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Wāhine Toi Whakaata - A Panel Discussion

Wāhine Toi Whakaata - A Panel Discussion 2017

This event will look beyond limiting stereotypes, celebrate the mana of Māori women and acknowledge the many contributions Māori women have made in Aotearoa. Our evening will begin with kiriata: a selection of silent and sound film excerpts featuring early representation of wāhine Māori on screen and accompanied by Ariana Tikao and the group Te Haumanu with their live taonga puoro. The stage then set, our panel will lead the kōrero by reflecting on how the stereotypes of the past might continue to affect the representation of Māori women in the present, and how things might look in the future.

The panel will be chaired by Dr Arini Loader, from Victoria University of Wellington. Arini brings her experience and expertise in critically responding to texts and media, with an eye to the decolonisation of indigenous stories and privileging the voices of other Pacific writers, artists and scholars.

Award-winning actress and director, Nancy Brunning, is a star of the film and television industry of Aotearoa and has made a major contribution to the growth of Māori in the arts. Nancy has lived experience as a Māori woman ‘on screen’ and can speak from her years of experience.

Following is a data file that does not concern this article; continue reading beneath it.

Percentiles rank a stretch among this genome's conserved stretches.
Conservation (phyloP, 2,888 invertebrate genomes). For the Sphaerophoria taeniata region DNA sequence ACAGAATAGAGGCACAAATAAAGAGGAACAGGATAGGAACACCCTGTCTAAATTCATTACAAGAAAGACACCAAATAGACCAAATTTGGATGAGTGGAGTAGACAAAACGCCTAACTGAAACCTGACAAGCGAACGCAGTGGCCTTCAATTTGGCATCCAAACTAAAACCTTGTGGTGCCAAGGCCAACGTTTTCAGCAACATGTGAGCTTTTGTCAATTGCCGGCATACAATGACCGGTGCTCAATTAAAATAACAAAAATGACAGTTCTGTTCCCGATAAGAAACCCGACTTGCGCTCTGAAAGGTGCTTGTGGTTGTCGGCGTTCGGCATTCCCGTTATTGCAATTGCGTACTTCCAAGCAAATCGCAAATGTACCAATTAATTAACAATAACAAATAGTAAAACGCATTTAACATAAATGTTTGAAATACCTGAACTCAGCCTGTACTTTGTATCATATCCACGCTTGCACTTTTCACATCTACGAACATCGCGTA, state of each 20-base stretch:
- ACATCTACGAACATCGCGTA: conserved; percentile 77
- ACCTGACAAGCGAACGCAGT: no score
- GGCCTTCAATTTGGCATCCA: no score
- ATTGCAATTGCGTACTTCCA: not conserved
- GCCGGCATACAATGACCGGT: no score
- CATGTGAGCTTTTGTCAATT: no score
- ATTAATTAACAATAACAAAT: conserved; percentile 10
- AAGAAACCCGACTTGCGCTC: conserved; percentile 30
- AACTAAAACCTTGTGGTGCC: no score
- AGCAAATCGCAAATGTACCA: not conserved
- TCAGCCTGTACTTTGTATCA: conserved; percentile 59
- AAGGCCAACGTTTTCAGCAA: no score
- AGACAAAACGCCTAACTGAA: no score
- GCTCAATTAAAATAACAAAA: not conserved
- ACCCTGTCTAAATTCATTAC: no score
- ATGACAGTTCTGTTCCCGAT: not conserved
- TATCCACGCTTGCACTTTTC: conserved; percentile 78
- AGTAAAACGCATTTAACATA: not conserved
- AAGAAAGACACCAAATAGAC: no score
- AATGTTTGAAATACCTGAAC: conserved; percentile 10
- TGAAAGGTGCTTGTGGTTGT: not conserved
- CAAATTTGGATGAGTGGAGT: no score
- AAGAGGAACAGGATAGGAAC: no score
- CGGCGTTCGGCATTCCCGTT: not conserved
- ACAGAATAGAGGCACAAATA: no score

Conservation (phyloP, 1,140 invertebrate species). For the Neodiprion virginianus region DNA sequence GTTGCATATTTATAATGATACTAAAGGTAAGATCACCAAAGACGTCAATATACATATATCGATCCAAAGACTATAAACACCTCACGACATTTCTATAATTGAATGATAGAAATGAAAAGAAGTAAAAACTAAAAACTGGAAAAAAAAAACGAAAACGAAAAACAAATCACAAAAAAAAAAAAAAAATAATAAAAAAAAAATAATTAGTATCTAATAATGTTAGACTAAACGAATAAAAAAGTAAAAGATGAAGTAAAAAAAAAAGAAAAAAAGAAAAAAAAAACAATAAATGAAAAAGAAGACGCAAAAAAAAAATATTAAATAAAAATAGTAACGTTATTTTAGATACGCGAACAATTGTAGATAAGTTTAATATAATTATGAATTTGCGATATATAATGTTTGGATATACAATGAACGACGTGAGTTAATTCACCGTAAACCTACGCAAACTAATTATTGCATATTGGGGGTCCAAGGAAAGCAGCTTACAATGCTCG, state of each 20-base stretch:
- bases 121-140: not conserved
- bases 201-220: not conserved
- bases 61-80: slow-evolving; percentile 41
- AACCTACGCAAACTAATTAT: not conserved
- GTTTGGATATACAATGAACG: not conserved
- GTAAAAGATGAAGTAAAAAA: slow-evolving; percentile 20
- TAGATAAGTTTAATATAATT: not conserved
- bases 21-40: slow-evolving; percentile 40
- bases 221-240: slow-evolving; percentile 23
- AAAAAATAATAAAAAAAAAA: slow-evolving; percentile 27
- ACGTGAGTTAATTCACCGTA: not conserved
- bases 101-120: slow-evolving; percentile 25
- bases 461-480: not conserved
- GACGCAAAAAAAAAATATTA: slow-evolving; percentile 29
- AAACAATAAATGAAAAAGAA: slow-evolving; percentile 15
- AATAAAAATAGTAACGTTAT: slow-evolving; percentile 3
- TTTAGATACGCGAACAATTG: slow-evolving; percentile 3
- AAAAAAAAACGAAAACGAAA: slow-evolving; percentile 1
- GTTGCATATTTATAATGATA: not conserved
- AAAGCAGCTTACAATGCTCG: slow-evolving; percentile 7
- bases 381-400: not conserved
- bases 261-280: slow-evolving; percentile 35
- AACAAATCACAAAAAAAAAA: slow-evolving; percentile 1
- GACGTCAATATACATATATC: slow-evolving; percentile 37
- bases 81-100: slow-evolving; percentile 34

Also on the panel is writer, producer and director, Mīria George. Mīria was the first Cook Islands artist to receive the Fulbright-Creative New Zealand Pacific Writer’s Residency at the University of Hawaii. Mīria’s writing has often challenged stereotypes of Māori and created space for new representations of Māori women in the theatre industry.

Rounding out our panel is Tamatha Paul, the Victoria University of Wellington Students' Association equity representative. An engaged student activist, Tamatha is also involved in the Thursdays in Black movement. Tamatha has experience pushing for Māori women’s voices to be heard and prioritised in social justice groups and organisations, as well as in academic institutions.

This event is in support of the Wāhine: Beyond the Dusky Maiden exhibition at the Alexander Turnbull Library.